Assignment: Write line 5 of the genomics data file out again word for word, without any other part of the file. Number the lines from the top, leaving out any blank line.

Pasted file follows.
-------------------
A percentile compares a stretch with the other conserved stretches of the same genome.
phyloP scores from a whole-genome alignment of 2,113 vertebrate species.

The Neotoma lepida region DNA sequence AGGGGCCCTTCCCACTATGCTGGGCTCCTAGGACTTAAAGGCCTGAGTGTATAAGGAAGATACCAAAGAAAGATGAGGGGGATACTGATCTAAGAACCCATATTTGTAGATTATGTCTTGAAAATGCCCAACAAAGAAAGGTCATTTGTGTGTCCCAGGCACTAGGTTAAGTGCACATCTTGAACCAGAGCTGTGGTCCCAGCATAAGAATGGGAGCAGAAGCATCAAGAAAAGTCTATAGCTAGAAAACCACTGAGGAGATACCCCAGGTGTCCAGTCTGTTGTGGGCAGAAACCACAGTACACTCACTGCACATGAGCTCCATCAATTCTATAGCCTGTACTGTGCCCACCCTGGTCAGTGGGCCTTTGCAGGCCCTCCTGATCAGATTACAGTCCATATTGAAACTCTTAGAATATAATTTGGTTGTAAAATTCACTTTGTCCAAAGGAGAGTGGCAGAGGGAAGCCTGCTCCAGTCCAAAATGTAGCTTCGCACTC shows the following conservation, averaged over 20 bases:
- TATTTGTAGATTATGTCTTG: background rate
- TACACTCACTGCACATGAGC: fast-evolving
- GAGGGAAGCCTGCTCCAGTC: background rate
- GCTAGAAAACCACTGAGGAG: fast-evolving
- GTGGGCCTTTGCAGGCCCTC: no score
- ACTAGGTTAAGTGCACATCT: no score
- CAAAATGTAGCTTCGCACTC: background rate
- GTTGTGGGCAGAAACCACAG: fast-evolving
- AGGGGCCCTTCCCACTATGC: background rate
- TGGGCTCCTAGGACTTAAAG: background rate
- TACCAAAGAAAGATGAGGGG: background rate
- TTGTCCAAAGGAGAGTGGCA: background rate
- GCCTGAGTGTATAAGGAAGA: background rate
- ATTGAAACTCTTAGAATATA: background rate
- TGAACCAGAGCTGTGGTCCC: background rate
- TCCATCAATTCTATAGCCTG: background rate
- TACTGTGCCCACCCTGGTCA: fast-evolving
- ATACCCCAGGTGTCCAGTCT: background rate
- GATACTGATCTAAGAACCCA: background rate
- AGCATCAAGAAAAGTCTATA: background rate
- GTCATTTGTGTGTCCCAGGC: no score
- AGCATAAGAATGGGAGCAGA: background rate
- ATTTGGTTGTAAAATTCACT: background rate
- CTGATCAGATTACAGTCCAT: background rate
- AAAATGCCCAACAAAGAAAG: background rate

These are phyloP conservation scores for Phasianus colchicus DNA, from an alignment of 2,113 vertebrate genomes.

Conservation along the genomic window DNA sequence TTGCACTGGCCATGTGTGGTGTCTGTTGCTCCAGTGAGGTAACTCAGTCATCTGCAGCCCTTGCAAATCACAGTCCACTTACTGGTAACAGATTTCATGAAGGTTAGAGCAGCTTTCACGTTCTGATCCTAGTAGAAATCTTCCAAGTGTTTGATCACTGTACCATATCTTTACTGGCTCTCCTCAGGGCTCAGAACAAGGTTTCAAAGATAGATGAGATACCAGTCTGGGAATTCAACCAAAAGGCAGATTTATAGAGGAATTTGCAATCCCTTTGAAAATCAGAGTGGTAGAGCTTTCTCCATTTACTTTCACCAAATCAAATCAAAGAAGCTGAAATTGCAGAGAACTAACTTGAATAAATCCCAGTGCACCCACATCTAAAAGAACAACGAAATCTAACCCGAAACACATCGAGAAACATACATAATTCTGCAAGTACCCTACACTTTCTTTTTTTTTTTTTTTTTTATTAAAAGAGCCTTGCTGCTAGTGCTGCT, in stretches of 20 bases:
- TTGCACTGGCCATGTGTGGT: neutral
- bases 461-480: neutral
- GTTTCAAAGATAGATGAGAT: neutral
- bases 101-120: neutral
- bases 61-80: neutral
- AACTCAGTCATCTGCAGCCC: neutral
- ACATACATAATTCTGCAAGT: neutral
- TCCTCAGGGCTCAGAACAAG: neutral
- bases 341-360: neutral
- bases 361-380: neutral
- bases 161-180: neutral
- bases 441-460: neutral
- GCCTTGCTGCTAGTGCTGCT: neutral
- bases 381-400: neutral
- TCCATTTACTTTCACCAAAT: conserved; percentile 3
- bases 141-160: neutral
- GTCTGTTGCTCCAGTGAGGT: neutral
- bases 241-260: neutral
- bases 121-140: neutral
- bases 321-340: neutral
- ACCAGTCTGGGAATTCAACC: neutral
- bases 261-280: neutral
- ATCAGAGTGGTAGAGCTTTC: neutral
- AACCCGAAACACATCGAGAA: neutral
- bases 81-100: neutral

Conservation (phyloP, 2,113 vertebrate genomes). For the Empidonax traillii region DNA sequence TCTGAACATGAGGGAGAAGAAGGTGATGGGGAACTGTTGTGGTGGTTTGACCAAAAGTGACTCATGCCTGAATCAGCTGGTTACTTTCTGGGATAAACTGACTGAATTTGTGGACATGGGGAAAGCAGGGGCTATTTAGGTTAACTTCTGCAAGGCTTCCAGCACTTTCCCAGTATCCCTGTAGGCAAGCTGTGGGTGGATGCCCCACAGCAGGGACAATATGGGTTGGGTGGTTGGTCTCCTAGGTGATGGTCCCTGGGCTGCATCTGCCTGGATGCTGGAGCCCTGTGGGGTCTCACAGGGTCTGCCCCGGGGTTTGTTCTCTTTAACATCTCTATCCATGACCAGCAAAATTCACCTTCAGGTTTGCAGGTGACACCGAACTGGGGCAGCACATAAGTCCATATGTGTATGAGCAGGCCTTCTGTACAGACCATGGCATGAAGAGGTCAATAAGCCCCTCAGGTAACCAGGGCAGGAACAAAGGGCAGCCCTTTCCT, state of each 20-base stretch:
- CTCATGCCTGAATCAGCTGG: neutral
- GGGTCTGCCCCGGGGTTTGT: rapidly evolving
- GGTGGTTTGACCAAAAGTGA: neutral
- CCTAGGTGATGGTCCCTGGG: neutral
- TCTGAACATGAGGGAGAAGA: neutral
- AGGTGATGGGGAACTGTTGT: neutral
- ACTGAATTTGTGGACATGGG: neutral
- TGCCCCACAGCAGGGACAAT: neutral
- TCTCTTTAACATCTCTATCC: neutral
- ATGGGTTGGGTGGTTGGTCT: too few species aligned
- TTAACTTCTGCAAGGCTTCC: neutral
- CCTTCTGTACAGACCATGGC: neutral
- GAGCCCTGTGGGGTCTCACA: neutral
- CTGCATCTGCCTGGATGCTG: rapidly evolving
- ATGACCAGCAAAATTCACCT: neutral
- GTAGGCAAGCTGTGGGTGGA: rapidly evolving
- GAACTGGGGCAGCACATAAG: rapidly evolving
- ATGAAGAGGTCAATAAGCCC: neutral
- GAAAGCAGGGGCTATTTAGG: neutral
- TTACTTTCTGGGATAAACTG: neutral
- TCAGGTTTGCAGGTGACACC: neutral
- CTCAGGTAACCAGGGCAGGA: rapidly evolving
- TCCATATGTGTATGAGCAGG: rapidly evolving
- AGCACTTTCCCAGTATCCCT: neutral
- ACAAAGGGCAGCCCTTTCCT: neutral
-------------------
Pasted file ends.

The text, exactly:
- TACACTCACTGCACATGAGC: fast-evolving